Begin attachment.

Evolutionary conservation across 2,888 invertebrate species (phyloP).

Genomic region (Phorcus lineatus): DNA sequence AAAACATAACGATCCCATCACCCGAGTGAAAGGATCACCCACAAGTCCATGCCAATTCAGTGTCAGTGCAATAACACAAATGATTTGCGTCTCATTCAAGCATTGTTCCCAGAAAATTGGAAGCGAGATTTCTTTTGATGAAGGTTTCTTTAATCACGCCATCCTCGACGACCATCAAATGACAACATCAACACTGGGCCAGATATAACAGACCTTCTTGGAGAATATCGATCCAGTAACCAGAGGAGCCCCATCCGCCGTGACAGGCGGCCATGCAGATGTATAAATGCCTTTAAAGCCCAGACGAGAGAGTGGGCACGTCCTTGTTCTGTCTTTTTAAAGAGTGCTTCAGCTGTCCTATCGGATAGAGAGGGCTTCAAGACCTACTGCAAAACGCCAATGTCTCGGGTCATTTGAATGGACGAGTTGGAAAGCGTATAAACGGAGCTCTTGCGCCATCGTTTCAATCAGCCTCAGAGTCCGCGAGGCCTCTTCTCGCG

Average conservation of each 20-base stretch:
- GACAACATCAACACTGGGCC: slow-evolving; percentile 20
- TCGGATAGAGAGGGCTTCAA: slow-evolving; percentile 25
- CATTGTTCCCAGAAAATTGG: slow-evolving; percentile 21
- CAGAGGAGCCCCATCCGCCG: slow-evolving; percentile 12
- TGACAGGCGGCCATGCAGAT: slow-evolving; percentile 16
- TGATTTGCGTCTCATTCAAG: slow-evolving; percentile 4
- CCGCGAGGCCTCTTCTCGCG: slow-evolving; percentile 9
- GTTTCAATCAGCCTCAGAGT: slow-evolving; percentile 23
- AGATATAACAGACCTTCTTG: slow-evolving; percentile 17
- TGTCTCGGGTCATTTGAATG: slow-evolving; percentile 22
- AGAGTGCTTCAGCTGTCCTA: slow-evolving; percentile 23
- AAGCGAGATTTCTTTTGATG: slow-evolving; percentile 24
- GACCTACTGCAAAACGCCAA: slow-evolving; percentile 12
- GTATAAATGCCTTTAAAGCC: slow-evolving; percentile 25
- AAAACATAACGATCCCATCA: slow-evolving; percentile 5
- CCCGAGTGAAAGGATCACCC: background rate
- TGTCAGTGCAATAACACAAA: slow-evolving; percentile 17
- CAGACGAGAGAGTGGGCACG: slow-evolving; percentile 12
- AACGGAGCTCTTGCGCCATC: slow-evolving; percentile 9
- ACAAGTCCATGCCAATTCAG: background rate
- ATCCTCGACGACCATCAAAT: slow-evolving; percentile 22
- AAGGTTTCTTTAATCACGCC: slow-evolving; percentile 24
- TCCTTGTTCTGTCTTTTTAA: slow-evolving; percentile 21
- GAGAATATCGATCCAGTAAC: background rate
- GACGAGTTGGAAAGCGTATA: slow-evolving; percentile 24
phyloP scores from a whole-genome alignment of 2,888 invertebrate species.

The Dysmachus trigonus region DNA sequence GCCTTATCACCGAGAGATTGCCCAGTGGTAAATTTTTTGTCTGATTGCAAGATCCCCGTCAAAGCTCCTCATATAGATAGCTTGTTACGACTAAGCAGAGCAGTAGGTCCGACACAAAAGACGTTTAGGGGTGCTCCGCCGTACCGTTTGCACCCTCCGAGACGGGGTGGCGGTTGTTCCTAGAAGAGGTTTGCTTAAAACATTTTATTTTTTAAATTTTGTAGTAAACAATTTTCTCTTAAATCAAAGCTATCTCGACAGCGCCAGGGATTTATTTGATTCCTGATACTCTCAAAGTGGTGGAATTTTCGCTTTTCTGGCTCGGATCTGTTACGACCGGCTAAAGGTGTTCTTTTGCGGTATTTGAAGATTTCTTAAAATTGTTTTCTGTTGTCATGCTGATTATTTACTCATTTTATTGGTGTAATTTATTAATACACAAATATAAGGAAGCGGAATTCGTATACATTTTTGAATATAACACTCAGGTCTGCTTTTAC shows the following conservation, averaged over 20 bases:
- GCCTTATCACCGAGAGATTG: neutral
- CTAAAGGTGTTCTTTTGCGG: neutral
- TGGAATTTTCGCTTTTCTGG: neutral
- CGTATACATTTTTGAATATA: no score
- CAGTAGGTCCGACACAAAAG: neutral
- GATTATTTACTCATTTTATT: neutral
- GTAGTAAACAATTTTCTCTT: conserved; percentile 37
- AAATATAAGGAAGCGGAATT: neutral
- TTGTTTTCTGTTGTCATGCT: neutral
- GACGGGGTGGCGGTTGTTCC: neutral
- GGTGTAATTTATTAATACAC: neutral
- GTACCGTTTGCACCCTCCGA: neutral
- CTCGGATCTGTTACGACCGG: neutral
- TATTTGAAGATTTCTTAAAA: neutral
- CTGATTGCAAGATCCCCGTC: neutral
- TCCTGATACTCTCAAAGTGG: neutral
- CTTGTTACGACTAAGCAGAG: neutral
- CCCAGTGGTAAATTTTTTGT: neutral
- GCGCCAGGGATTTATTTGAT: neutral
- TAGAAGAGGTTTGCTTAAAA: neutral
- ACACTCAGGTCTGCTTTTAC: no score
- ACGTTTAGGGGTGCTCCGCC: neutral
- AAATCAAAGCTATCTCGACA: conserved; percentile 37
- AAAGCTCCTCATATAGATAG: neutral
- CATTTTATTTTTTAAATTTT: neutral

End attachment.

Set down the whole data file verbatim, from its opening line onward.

Evolutionary conservation across 2,888 invertebrate species (phyloP).

Genomic region (Phorcus lineatus): DNA sequence AAAACATAACGATCCCATCACCCGAGTGAAAGGATCACCCACAAGTCCATGCCAATTCAGTGTCAGTGCAATAACACAAATGATTTGCGTCTCATTCAAGCATTGTTCCCAGAAAATTGGAAGCGAGATTTCTTTTGATGAAGGTTTCTTTAATCACGCCATCCTCGACGACCATCAAATGACAACATCAACACTGGGCCAGATATAACAGACCTTCTTGGAGAATATCGATCCAGTAACCAGAGGAGCCCCATCCGCCGTGACAGGCGGCCATGCAGATGTATAAATGCCTTTAAAGCCCAGACGAGAGAGTGGGCACGTCCTTGTTCTGTCTTTTTAAAGAGTGCTTCAGCTGTCCTATCGGATAGAGAGGGCTTCAAGACCTACTGCAAAACGCCAATGTCTCGGGTCATTTGAATGGACGAGTTGGAAAGCGTATAAACGGAGCTCTTGCGCCATCGTTTCAATCAGCCTCAGAGTCCGCGAGGCCTCTTCTCGCG

Average conservation of each 20-base stretch:
- GACAACATCAACACTGGGCC: slow-evolving; percentile 20
- TCGGATAGAGAGGGCTTCAA: slow-evolving; percentile 25
- CATTGTTCCCAGAAAATTGG: slow-evolving; percentile 21
- CAGAGGAGCCCCATCCGCCG: slow-evolving; percentile 12
- TGACAGGCGGCCATGCAGAT: slow-evolving; percentile 16
- TGATTTGCGTCTCATTCAAG: slow-evolving; percentile 4
- CCGCGAGGCCTCTTCTCGCG: slow-evolving; percentile 9
- GTTTCAATCAGCCTCAGAGT: slow-evolving; percentile 23
- AGATATAACAGACCTTCTTG: slow-evolving; percentile 17
- TGTCTCGGGTCATTTGAATG: slow-evolving; percentile 22
- AGAGTGCTTCAGCTGTCCTA: slow-evolving; percentile 23
- AAGCGAGATTTCTTTTGATG: slow-evolving; percentile 24
- GACCTACTGCAAAACGCCAA: slow-evolving; percentile 12
- GTATAAATGCCTTTAAAGCC: slow-evolving; percentile 25
- AAAACATAACGATCCCATCA: slow-evolving; percentile 5
- CCCGAGTGAAAGGATCACCC: background rate
- TGTCAGTGCAATAACACAAA: slow-evolving; percentile 17
- CAGACGAGAGAGTGGGCACG: slow-evolving; percentile 12
- AACGGAGCTCTTGCGCCATC: slow-evolving; percentile 9
- ACAAGTCCATGCCAATTCAG: background rate
- ATCCTCGACGACCATCAAAT: slow-evolving; percentile 22
- AAGGTTTCTTTAATCACGCC: slow-evolving; percentile 24
- TCCTTGTTCTGTCTTTTTAA: slow-evolving; percentile 21
- GAGAATATCGATCCAGTAAC: background rate
- GACGAGTTGGAAAGCGTATA: slow-evolving; percentile 24
phyloP scores from a whole-genome alignment of 2,888 invertebrate species.

The Dysmachus trigonus region DNA sequence GCCTTATCACCGAGAGATTGCCCAGTGGTAAATTTTTTGTCTGATTGCAAGATCCCCGTCAAAGCTCCTCATATAGATAGCTTGTTACGACTAAGCAGAGCAGTAGGTCCGACACAAAAGACGTTTAGGGGTGCTCCGCCGTACCGTTTGCACCCTCCGAGACGGGGTGGCGGTTGTTCCTAGAAGAGGTTTGCTTAAAACATTTTATTTTTTAAATTTTGTAGTAAACAATTTTCTCTTAAATCAAAGCTATCTCGACAGCGCCAGGGATTTATTTGATTCCTGATACTCTCAAAGTGGTGGAATTTTCGCTTTTCTGGCTCGGATCTGTTACGACCGGCTAAAGGTGTTCTTTTGCGGTATTTGAAGATTTCTTAAAATTGTTTTCTGTTGTCATGCTGATTATTTACTCATTTTATTGGTGTAATTTATTAATACACAAATATAAGGAAGCGGAATTCGTATACATTTTTGAATATAACACTCAGGTCTGCTTTTAC shows the following conservation, averaged over 20 bases:
- GCCTTATCACCGAGAGATTG: neutral
- CTAAAGGTGTTCTTTTGCGG: neutral
- TGGAATTTTCGCTTTTCTGG: neutral
- CGTATACATTTTTGAATATA: no score
- CAGTAGGTCCGACACAAAAG: neutral
- GATTATTTACTCATTTTATT: neutral
- GTAGTAAACAATTTTCTCTT: conserved; percentile 37
- AAATATAAGGAAGCGGAATT: neutral
- TTGTTTTCTGTTGTCATGCT: neutral
- GACGGGGTGGCGGTTGTTCC: neutral
- GGTGTAATTTATTAATACAC: neutral
- GTACCGTTTGCACCCTCCGA: neutral
- CTCGGATCTGTTACGACCGG: neutral
- TATTTGAAGATTTCTTAAAA: neutral
- CTGATTGCAAGATCCCCGTC: neutral
- TCCTGATACTCTCAAAGTGG: neutral
- CTTGTTACGACTAAGCAGAG: neutral
- CCCAGTGGTAAATTTTTTGT: neutral
- GCGCCAGGGATTTATTTGAT: neutral
- TAGAAGAGGTTTGCTTAAAA: neutral
- ACACTCAGGTCTGCTTTTAC: no score
- ACGTTTAGGGGTGCTCCGCC: neutral
- AAATCAAAGCTATCTCGACA: conserved; percentile 37
- AAAGCTCCTCATATAGATAG: neutral
- CATTTTATTTTTTAAATTTT: neutral